Scrapbooks contain clippings of newspaper and magazine cartoons, photographs and articles, surveying pipes and tobacco mostly from 1930s to 1950s.
The papers of sculptor José de Rivera date from 1930 to 1991 and measure 5.6 linear feet. Found within the papers are biographical materials, letters, scattered personal business records, commission files, art work including four sketchbooks, printed material, and photographs. One of the commission files includes a motion picture film.
The collection documents the history of instrumentation through catalogs, bulletins, specification sheets, price lists, and other publications of companies that produce instrumentation.
The collection documents the history and development of the Wurlitzer Company and consists of company publications, business records, employee files, manufacturing records, sales and marketing records, product information, publicity, advertising, photographs, audiovisual materials, and organ installation drawings.
Records document Charles Eisler, a Hungarian immigrant who was a skilled mechanic and engineer and his company, Eisler Engineering Company of Newark, New Jersey, which manufactured equipment for producing electric lamps, television and radio tubes, welding equipment and laboratory equipment.
The Cook Labs records, which date from 1939-2002, document the activities of audio engineer Emory Cook and his label Cook Labs. The contents include business records, materials relating to recording artists, photographs, and production materials, as well as phonograph records, master recordings and unpublished recordings produced by or associated with the Cook Labs label. The collection also contains two interviews conducted with Emory Cook in 1990: one by Jeff Place and one by Anthony Seeger and Nicholas Spitzer. There are several physical objects relating to Cook Labs including a bag of powdered vinyl, a binaural playing arm, and a condenser microphone.
The collection documents the history of tobacco advertising in America through print advertisements (magazine and newspaper), emphasizing the deceptive advertising practices employed by the tobacco industry to lure and keep smokers. Many of the advertisements contain images of celebrities, athletes, and other notable persons who endorsed tobacco products as well as ethinic imagery.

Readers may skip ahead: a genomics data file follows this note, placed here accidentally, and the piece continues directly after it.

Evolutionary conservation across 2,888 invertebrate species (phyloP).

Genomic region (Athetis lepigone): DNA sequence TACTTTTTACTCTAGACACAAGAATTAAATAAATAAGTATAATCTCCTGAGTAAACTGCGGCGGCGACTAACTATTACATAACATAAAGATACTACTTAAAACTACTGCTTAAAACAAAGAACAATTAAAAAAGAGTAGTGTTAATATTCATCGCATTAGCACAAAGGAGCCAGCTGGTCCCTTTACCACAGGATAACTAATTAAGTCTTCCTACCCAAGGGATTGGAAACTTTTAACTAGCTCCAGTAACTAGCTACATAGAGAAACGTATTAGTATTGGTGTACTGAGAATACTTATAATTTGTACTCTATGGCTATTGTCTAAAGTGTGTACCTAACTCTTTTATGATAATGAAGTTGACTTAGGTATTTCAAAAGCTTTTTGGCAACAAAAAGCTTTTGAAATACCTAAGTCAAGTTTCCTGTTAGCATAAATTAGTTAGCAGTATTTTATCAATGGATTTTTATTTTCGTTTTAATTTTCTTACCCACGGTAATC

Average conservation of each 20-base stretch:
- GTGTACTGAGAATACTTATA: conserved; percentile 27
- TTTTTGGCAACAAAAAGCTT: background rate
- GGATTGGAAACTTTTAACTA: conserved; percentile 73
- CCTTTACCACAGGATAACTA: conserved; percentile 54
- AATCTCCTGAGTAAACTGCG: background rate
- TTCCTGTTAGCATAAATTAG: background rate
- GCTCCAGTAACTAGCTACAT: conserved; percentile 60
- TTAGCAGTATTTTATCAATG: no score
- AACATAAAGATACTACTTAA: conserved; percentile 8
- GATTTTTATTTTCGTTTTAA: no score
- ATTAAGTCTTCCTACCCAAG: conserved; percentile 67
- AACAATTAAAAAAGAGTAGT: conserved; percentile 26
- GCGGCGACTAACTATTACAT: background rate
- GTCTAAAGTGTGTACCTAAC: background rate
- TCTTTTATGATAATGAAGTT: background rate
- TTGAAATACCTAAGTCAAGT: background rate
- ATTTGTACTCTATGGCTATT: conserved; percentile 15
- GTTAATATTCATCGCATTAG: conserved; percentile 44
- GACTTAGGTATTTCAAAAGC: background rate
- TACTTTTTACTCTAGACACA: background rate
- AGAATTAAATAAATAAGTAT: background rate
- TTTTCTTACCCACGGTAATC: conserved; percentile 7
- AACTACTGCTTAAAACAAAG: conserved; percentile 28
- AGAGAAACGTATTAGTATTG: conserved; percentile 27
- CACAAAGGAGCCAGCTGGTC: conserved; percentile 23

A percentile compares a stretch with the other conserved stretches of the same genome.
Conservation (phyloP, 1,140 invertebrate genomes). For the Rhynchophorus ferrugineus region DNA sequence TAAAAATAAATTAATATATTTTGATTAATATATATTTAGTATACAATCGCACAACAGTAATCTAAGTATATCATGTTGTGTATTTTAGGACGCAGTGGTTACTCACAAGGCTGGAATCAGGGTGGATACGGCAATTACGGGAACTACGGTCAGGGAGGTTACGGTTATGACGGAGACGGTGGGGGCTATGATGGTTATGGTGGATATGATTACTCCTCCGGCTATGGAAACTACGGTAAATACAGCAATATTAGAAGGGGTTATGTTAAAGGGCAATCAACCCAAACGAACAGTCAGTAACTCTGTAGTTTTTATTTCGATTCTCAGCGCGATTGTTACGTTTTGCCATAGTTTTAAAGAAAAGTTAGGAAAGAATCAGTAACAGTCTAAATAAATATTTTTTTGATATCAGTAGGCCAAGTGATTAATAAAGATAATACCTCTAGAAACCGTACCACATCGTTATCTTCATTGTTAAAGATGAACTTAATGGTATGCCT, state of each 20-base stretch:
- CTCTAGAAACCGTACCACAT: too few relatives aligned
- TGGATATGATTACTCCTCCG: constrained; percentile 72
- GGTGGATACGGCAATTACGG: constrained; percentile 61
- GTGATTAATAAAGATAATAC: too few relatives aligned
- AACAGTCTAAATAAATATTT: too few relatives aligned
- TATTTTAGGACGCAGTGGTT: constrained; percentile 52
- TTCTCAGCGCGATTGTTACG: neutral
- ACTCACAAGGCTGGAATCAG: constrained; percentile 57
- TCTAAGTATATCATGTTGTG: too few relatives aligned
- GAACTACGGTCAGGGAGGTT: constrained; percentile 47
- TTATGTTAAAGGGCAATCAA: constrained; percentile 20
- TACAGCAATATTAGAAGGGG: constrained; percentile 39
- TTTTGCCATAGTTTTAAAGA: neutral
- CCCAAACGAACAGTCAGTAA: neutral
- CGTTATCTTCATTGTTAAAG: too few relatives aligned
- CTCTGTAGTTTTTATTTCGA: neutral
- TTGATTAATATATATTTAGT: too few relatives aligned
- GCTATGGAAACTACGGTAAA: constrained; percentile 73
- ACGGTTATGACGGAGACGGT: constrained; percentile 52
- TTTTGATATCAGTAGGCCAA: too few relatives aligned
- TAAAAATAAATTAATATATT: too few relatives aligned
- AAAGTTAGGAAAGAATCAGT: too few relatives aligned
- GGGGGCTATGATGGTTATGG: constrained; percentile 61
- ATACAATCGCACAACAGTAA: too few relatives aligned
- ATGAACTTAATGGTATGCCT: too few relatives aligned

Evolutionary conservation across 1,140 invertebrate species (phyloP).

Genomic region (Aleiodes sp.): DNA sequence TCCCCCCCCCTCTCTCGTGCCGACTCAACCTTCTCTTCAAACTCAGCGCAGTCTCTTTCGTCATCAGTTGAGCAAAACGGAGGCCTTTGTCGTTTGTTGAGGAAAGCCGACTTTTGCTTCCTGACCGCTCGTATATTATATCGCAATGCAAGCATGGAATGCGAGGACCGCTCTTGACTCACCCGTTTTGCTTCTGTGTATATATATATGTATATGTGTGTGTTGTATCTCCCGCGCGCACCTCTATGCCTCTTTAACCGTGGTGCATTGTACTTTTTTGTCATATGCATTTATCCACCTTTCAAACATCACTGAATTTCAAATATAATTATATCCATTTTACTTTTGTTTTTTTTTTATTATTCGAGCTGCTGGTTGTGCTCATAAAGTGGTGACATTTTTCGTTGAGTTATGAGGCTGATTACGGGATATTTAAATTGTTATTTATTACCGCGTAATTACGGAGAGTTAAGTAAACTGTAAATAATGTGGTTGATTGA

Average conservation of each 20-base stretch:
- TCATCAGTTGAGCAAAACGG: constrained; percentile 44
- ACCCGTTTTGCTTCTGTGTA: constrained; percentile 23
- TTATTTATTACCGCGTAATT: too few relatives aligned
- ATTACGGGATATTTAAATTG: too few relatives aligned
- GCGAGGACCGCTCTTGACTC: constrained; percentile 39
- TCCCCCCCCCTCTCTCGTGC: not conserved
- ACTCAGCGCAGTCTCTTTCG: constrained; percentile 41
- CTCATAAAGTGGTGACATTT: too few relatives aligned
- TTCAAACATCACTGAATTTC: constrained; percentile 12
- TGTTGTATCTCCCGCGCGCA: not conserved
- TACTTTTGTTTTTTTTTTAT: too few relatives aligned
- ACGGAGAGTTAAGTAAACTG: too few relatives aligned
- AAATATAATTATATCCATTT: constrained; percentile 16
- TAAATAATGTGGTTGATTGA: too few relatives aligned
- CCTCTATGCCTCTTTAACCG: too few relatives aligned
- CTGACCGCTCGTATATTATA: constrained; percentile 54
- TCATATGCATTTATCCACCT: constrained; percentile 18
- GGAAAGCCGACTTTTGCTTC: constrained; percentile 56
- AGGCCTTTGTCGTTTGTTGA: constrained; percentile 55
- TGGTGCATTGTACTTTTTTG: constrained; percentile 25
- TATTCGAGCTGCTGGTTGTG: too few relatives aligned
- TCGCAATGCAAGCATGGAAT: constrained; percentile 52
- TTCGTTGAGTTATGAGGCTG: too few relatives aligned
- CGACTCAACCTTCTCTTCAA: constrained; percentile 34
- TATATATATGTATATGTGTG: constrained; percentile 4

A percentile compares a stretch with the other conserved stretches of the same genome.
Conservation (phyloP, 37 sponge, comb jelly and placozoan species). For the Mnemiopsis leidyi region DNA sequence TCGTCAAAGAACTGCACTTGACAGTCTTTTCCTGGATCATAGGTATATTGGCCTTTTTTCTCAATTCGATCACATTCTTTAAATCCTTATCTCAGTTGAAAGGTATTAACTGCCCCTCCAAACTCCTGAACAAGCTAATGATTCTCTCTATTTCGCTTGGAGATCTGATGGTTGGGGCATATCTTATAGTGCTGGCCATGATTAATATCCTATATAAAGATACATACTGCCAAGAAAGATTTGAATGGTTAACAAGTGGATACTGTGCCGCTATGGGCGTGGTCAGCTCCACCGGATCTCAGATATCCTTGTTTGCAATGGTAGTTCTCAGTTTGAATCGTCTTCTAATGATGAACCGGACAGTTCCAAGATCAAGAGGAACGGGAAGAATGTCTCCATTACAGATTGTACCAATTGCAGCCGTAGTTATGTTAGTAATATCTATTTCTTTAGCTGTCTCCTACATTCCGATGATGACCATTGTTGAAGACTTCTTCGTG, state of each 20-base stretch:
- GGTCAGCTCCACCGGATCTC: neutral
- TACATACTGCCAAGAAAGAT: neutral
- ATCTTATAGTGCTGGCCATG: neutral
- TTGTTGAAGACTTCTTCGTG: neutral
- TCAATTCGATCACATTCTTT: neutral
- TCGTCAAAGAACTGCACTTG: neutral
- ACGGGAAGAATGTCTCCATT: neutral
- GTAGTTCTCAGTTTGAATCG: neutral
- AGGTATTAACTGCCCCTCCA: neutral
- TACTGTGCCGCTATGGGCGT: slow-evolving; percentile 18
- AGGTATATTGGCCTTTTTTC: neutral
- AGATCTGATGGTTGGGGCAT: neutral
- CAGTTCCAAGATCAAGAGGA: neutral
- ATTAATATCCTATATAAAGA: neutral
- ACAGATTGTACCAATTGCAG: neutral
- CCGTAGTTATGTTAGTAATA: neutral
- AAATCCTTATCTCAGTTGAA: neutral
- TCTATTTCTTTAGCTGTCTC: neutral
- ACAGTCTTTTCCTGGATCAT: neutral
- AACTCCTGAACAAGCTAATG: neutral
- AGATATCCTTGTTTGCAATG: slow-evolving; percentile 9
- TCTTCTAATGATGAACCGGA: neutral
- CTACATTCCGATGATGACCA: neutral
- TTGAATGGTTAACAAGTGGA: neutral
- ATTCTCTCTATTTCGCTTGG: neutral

The collection consists of correspondence, invoices, drawings, photographs, and negatives and other printed literature documenting the Baltimore and Ohio Railroad from its inception in 1827 to its merger with the Chesapeake and Ohio Railroad in the 1960s.
The papers of painter, writer, and dancer George Deem measure 18.2 linear feet and date from 1904-2015, with the bulk of the material dating from 1960-2008. The collection documents Deem's path from Midwestern farm child to New York City artist and teacher who specialized in recreating works of great masters, especially Johannes Vermeer. Correspondence, exhibition files, subject files, project files, writings by and about Deem, printed material and photographic materials all show the trajectory of Deem's development as an artist.
A New York bookseller, Warshaw assembled this collection over nearly fifty years. The Warshaw Collection of Business Americana: Accounting and Bookkeeping forms part of the Warshaw Collection of Business Americana, Subseries 1.1: Subject Categories. The Subject Categories subseries is divided into 470 subject categories based on those created by Mr. Warshaw. These subject categories include topical subjects, types or forms of material, people, organizations, historical events, and other categories. An overview to the entire Warshaw collection is available here: Warshaw Collection of Business Americana